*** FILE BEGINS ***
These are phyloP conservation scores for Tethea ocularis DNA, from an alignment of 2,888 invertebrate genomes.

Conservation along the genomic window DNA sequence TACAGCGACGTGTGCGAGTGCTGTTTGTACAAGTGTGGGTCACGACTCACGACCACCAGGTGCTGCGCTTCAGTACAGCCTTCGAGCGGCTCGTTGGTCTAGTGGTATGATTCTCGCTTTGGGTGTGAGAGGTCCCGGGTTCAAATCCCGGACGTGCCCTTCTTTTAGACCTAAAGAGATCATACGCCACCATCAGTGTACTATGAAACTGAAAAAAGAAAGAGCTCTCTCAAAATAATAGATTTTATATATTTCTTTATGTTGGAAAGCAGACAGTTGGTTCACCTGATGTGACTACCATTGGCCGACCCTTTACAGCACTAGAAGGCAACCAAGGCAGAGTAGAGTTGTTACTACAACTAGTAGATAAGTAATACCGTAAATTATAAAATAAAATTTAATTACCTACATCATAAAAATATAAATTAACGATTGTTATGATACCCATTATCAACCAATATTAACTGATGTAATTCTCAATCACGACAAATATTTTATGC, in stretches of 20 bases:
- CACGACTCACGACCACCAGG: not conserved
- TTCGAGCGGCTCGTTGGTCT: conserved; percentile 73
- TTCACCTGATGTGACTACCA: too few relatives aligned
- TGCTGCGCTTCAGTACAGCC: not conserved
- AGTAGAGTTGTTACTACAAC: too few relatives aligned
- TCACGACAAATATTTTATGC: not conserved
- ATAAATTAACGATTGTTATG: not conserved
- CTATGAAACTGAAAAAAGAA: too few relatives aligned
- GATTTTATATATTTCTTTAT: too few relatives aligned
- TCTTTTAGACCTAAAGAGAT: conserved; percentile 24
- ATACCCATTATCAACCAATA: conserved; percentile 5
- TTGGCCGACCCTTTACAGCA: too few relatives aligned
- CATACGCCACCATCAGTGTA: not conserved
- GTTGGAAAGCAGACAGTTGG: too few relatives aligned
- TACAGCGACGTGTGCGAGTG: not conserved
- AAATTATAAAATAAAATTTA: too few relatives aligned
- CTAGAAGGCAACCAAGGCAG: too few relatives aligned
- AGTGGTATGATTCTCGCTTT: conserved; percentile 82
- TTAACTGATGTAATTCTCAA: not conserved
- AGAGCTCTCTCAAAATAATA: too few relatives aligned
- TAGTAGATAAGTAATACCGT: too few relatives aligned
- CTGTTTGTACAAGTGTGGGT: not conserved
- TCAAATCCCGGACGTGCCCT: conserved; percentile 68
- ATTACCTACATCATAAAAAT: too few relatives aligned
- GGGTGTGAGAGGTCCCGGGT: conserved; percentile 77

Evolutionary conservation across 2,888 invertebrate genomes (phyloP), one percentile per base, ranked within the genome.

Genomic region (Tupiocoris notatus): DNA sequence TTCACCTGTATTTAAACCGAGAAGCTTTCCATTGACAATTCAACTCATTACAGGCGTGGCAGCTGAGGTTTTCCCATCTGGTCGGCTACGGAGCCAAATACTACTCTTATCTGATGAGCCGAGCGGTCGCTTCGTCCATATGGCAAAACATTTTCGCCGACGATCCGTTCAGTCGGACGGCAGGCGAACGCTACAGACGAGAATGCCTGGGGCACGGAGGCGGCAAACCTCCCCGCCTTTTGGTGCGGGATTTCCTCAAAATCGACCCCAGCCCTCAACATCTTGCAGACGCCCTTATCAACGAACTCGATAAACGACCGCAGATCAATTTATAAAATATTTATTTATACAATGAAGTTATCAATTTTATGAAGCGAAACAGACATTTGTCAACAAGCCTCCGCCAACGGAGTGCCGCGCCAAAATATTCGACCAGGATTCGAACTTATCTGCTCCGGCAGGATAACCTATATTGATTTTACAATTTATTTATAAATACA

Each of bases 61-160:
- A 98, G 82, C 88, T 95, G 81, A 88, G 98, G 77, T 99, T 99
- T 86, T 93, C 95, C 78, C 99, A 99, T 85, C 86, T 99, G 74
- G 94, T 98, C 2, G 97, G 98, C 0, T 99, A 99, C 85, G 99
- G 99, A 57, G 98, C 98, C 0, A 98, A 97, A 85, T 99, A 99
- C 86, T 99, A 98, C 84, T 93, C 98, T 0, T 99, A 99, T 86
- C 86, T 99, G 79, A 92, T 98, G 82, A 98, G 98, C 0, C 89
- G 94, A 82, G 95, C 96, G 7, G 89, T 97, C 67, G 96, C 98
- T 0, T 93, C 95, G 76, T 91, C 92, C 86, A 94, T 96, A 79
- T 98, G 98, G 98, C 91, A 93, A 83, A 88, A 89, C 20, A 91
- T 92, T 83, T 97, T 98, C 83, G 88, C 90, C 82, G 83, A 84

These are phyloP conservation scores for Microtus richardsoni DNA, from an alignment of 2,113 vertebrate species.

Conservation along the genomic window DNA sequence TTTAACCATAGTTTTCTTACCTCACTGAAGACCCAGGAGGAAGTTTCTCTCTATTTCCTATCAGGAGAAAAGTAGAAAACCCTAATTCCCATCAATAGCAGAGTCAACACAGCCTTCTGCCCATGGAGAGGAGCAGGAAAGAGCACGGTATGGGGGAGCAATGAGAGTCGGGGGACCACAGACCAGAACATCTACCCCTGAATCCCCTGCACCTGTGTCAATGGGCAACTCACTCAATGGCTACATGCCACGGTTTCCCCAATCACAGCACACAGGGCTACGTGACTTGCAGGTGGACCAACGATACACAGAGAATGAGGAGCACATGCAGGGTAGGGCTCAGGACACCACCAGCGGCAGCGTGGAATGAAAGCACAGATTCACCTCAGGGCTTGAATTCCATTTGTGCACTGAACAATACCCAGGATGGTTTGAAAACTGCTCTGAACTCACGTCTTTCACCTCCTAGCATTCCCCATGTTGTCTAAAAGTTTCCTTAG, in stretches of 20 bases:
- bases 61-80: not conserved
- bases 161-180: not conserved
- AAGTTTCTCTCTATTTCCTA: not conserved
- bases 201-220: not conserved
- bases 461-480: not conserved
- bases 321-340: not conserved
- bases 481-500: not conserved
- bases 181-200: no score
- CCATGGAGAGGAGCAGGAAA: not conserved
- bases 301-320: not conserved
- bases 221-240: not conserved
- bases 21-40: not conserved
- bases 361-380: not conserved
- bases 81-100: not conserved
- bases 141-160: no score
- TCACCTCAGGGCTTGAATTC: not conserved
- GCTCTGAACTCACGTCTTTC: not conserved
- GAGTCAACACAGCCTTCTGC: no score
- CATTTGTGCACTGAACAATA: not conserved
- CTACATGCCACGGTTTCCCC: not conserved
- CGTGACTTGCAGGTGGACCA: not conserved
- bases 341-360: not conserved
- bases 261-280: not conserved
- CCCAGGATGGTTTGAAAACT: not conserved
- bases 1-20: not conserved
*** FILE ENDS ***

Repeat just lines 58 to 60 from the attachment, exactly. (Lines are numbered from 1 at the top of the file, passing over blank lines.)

- TCACCTCAGGGCTTGAATTC: not conserved
- GCTCTGAACTCACGTCTTTC: not conserved
- GAGTCAACACAGCCTTCTGC: no score